Graduation year: 2009 & 2015
Major: Communication Studies’ 09 & Green Markets/Sustainability’15
Hometown: Providence, RI
What does sustainability mean to you?
For me, being sustainable is a conscious life style choice. It’s like choosing to exercise; most people do it to stay healthy which can increase their lifespan. Although, no one is making you exercise but yourself, you have that choice to want to be healthy, or not. This is where sustainability comes in. We as humans can choose to put in our efforts to maintain a healthy world and to increase the lifespan of our habitats worldwide. I like the statement made by the Bruntland report years ago that sustainability means, “meeting the needs of the present without compromising the ability of future generations to meet their own needs.” I think that we as humans must do our best every day to balance out what we use and how we use these resources on a daily basis. Also, using the knowledge that we already have to try and offset this process as well. It’s important to be aware that the future generations will be greatly affected by the type of eco-friendly actions that we partake in on this present day.
Which URI project or program related to sustainability should we be the most proud of?
Personally, I think that URI should be the most proud of all of their environmental academic programs that they are now offering. URI has been increasing the amount of environmental education each year ever since I was a freshman here, and it has been a huge and inspiring stride to see how many people are involved. To building a more successful impact, it starts with a great education. There is a wide variety of selections pertaining to environmental studies and science that students can become involved in. The job markets are becoming increasingly aware of the needs in environmental aspects for their businesses, which is a great outlook for current and future graduates. Which leads to URI who even implemented the URI Strategic Plan for Sustainability and that is a huge accomplishment in its own.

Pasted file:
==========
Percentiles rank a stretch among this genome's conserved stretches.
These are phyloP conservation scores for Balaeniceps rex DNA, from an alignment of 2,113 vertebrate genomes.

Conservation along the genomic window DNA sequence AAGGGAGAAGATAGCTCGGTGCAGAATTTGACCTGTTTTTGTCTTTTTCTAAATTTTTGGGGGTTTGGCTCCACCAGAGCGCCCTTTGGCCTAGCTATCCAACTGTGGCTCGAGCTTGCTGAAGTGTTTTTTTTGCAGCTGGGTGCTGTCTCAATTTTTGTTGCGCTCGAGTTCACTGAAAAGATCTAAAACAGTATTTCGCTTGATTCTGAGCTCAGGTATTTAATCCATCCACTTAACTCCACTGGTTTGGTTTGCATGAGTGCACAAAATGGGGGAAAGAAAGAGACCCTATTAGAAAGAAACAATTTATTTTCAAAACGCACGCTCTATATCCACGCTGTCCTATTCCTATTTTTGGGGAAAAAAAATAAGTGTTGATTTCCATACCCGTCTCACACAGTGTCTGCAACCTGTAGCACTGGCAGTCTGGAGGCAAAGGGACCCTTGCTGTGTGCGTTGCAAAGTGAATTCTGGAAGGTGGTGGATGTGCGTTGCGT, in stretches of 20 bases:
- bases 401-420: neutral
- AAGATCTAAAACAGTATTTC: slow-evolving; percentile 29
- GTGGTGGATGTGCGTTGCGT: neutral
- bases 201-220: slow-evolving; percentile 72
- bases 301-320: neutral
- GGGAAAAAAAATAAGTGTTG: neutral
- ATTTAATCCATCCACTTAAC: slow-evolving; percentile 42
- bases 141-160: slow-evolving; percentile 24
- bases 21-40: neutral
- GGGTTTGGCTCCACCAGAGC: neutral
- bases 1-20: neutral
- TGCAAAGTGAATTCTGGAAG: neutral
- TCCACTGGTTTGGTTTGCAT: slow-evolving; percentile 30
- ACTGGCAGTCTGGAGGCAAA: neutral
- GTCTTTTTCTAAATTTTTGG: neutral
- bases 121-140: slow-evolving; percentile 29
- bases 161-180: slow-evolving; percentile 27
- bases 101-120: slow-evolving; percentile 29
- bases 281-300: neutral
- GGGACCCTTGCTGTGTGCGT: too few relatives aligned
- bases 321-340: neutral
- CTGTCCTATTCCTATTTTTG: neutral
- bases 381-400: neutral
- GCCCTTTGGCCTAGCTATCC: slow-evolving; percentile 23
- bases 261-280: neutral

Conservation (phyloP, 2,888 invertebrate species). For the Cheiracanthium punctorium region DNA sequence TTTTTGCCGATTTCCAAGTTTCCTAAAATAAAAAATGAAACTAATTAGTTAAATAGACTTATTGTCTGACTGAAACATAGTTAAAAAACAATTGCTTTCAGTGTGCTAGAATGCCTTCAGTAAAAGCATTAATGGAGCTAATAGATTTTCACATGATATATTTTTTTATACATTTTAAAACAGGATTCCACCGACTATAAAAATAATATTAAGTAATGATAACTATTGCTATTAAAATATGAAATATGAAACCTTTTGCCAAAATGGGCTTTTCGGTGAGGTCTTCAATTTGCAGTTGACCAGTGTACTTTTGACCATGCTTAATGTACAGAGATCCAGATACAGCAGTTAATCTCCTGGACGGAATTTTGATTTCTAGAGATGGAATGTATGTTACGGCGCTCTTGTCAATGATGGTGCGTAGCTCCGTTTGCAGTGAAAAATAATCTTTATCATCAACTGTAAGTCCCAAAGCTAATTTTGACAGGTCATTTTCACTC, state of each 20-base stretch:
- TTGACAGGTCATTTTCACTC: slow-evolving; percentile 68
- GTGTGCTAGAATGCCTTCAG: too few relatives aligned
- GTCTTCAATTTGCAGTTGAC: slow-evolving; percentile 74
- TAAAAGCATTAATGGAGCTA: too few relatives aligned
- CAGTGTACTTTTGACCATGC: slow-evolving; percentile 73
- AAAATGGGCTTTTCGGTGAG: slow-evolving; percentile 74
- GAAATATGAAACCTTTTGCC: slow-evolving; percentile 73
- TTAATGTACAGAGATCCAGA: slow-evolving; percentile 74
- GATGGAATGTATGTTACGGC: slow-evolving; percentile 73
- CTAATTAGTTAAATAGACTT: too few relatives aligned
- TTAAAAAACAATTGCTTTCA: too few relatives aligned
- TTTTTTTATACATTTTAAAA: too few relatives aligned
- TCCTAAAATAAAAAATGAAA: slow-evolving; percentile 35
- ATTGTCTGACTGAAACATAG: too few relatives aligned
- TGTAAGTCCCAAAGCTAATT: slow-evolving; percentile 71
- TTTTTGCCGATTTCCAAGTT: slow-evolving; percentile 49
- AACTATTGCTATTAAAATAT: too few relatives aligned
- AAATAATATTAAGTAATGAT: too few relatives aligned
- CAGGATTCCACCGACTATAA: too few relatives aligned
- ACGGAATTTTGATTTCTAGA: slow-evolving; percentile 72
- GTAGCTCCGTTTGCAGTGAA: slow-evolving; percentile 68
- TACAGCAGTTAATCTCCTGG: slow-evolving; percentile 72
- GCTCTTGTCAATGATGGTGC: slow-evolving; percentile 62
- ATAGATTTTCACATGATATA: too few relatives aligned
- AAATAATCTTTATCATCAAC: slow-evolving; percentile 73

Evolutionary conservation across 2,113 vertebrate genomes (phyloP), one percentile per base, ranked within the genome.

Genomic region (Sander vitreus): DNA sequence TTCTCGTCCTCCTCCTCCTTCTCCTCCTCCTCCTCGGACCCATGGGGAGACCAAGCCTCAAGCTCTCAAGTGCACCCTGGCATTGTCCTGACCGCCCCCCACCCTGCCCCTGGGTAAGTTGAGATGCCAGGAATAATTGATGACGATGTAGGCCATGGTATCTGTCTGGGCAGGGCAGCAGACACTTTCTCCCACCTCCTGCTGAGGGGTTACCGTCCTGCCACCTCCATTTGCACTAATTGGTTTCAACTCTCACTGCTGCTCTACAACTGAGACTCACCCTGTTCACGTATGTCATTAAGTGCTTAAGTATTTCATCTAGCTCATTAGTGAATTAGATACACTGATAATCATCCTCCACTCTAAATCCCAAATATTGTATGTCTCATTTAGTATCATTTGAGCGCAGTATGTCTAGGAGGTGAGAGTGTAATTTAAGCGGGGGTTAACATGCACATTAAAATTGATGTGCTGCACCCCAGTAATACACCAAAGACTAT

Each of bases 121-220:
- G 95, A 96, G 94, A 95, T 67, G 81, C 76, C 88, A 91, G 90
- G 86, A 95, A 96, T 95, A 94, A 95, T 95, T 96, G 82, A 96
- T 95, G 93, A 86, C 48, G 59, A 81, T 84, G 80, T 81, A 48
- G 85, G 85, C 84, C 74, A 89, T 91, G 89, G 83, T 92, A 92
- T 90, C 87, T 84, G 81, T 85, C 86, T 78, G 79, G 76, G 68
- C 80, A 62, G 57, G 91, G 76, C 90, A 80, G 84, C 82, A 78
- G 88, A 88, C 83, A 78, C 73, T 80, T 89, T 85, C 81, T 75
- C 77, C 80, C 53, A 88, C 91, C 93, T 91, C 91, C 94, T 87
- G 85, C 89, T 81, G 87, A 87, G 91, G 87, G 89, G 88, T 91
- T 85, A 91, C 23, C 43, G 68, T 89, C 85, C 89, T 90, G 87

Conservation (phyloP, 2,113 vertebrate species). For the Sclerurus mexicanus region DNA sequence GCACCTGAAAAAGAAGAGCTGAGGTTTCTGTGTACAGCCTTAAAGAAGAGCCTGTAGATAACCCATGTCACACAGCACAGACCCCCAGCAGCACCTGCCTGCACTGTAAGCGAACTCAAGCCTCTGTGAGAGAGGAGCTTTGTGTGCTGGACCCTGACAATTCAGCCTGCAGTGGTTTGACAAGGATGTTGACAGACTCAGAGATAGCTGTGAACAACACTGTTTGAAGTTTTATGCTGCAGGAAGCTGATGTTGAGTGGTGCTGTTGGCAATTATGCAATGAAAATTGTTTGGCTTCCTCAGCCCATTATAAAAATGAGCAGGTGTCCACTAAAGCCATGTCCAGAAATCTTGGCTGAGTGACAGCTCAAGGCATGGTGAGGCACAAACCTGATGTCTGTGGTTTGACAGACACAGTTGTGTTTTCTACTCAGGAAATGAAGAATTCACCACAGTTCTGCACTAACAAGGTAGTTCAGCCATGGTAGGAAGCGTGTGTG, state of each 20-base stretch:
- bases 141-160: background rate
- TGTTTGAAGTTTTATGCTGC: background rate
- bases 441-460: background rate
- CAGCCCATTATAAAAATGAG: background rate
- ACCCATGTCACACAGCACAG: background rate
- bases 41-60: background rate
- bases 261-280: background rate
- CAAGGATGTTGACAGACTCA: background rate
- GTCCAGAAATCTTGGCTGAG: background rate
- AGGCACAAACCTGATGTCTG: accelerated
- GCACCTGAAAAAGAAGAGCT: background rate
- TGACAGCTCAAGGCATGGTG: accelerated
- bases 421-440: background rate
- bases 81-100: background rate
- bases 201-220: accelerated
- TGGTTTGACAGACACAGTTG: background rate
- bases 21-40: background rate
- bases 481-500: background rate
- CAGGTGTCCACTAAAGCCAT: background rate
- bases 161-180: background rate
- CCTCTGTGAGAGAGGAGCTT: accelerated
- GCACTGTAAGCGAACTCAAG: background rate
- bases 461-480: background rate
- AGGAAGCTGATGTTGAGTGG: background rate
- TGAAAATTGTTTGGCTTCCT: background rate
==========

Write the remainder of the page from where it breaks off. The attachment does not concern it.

How are you involved with campus sustainability at URI?
I am currently an intern for the Office of Sustainability at URI and have been fortunate enough to work a long side with the Sustainability Officer on campus while pursing my second bachelor’s degree specializing in Green Markets and Sustainability. We are currently working on different projects, but one large project in particular is to recruit and involve the faculty/staff members of URI to partake in creating a green team in each office to reach for becoming an actual certified green office. We are striving to become an overall green campus in the near future and with the support from our faculty/staff members, we can definitely make it happen and more importantly, make a difference. Keep a look out for us!
What can URI do to be greener?
One thing that’s important to keep in mind is that, every action counts. This could lead to a positive or negative result when it comes to our efforts in being green. One personal observation that I’ve made was that URI could definitely benefit from replacing their paper towels with hand dryers to all of their buildings. There are over 90 building on the Kingston campus and this would greatly reduce URI’s landfill amount and would actually help in saving more trees and water as well. In addition, URI could also look into the usage of solar panels as an alternative energy source for many of their roof top buildings if possible, spread the usage of recycled print paper all over campus, and maybe even have a session on sustainability for a URI 101 class for students and a similar session for faculty and staff members as well to increase the awareness and knowledge on being greener. This is in hopes that being consciously aware of these things will staple the environmentally friendly thoughts into our daily habits and routines.
What do you do in your personal life to be green?
Besides recycling everything that I possibly can on a daily basis, I live a pretty simple green lifestyle. I try to find new ideas, whether it’s limiting my trash amount, conserving energy and water, purchasing green products, using less plastic, being aware of my actions towards nature/wildlife and educating and spreading the knowledge as well. I believe that we can make an impact in so many ways even if it seems like the most minor thing to do on a daily basis. Every day I try to be conscious of my choices when it comes to being green. What’s important is to be mindful of our choices and do it until it becomes second nature. Although there are far larger changes in impacts that we as humans can do when it comes to being green, but all of these choices big or small matters.
Oceanographers at the University of Rhode Island have analyzed long-term data from several anemometers in southern New England and found that average wind speeds have declined by about 15 percent at inland sites while speeds have remained steady at an offshore site.